6. 4 out of 5

    James

    A learned and enjoyable conversation about her insights with Pitirim Sorokin, Christianity in Byzantium and Fr. Maximos.

  7. 4 out of 5

    Jacob Petrossian

    A really wholesome book on traditional and foundational practises of Christian spirituality. Throughout the course of the book Markides includes stories of travels during the writing of it, which provides a nice backdrop to a lot of the theology, making Inner River a more exciting read.

  8. 4 out of 5

    Steve James

    Inspirational read for the spiritually awakened student of life.

  9. 4 out of 5

    Patrick Williams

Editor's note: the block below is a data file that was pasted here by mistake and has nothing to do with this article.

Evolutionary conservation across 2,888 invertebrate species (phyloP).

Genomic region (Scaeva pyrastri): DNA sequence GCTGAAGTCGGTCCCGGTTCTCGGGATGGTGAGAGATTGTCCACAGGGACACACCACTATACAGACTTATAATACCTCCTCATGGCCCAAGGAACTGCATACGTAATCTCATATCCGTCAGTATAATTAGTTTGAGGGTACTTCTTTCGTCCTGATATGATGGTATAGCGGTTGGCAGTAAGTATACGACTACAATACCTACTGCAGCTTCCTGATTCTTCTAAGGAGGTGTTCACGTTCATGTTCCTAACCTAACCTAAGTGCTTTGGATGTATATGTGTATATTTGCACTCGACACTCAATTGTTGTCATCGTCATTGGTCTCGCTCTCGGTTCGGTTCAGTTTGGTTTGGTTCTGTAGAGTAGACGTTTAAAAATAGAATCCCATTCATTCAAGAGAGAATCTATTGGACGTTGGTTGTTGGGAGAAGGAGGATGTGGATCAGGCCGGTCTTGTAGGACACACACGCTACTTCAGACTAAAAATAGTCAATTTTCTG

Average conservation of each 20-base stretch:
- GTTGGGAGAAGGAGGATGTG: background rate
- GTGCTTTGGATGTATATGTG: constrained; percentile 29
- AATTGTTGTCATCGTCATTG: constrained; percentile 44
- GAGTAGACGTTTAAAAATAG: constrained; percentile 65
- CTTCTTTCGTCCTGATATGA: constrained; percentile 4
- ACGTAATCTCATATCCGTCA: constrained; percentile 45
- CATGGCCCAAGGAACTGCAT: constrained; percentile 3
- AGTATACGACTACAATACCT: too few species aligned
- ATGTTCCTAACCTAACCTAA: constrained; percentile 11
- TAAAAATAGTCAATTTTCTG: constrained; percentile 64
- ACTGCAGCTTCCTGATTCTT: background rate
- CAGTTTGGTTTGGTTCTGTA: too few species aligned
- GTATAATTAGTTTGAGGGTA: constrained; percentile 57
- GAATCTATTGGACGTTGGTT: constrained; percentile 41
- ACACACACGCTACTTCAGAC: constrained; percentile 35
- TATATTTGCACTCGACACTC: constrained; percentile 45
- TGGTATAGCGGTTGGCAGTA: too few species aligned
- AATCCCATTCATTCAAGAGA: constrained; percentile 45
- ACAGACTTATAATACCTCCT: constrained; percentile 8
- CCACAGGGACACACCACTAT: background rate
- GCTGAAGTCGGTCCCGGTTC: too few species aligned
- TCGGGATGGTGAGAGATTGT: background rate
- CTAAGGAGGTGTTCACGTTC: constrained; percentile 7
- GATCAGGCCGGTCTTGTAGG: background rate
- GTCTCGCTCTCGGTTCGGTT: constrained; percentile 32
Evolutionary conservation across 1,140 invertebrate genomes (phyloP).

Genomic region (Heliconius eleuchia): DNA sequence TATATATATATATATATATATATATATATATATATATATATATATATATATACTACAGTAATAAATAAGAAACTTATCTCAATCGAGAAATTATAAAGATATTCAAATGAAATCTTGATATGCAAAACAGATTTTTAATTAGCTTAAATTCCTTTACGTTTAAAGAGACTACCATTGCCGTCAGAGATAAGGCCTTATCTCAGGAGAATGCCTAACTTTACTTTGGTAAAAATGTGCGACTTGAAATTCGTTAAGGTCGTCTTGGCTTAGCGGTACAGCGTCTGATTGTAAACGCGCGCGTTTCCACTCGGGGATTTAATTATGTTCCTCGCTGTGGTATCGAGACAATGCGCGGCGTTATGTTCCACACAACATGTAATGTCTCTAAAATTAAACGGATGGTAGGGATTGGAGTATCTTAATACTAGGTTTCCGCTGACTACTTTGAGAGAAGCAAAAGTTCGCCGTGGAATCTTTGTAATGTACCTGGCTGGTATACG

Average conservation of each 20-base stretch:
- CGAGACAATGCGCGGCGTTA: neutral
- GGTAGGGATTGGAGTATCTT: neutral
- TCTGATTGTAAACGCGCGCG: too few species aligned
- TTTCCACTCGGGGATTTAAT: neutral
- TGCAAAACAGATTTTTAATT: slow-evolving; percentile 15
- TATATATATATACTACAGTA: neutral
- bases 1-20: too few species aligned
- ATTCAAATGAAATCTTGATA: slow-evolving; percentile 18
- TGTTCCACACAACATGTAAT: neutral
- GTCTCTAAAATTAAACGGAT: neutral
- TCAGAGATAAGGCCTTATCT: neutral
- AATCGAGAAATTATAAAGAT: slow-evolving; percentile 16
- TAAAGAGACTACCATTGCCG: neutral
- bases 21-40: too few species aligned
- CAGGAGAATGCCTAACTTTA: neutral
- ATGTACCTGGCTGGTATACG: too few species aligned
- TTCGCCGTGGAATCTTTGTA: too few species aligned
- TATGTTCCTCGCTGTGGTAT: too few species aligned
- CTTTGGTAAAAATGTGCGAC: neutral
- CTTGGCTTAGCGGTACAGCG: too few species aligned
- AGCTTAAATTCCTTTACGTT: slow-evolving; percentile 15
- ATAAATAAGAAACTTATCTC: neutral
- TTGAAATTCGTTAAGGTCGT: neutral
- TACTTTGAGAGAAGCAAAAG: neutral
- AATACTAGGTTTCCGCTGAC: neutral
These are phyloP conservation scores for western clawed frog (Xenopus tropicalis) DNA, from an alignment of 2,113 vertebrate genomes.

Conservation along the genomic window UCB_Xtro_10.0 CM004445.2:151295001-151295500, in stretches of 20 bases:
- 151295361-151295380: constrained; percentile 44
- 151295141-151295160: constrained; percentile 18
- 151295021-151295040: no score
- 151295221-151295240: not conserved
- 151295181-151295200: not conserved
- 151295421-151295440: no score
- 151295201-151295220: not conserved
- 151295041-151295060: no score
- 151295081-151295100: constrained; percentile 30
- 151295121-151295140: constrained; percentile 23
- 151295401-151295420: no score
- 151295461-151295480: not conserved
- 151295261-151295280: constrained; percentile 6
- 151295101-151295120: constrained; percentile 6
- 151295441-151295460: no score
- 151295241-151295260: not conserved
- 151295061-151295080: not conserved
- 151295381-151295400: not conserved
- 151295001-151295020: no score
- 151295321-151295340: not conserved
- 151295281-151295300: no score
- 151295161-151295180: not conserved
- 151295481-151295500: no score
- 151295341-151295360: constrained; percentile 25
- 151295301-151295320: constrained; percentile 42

This book by Kyriacos Markides was good but not great. A summary is this: He discusses how Maximos came to the United States for a conference. While there, he taught about the "Fruit of the Spirit" that the Apostle Paul mentions in his letter to the Galatians (5:22-23: "But the fruit of the Spirit is love, joy, peace, forbearance, kindness, goodness, faithfulness, gentleness and self-control.." NIV). Fr. Maximos discussed how Paul started at the pinnacle of perfection (love) and worked his way d This book by Kyriacos Markides was good but not great. A summary is this: He discusses how Maximos came to the United States for a conference. While there, he taught about the "Fruit of the Spirit" that the Apostle Paul mentions in his letter to the Galatians (5:22-23: "But the fruit of the Spirit is love, joy, peace, forbearance, kindness, goodness, faithfulness, gentleness and self-control.." NIV). Fr. Maximos discussed how Paul started at the pinnacle of perfection (love) and worked his way down to the ground floor (so to speak) of Self-Control where all the growth in virtue starts. In order for us to understand how to ascend to love and perfection in the Christian life, we must start at the ground floor and ascend the virtues through the ladder of the virtues Paul described. Thus, in order to becoming loving, we must first master Self-Control which is the ground level of the virtues because, if we cannot control ourselves, then we cannot attain to the next level which is gentleness and if we cannot attain gentleness, then we cannot attain faithfulness and, without faithfulness, we cannot attain goodness and so on. I liked this teaching and it makes sense - to be gentle, for example, you must exercise the self-control to not get angry easy or to lose your temper easily. Once, however, you have mastered control over your own emotions, then you can begin to exercise gentleness towards others which leads to faithfulness towards others which leads to goodness towards others, etc....This teaching, to me, was outstanding. The reason I gave this book 3 stars is because of the meandering way he goes about imparting this information to us and you have to read allot just to garner this. It is, however, worth the read but I much, much more recommend his "Mountain of Silence" which is a five star read and helps you understand the Way of Ancient Christianity before the split of the Orthodox and Catholic Church in 1054 and the Protestant revolt in 1531 under Martin Luther. This book, is a continuation of the lessons of Fr. Maximos from that book (Mountain of Silence) but is not nearly as engaging.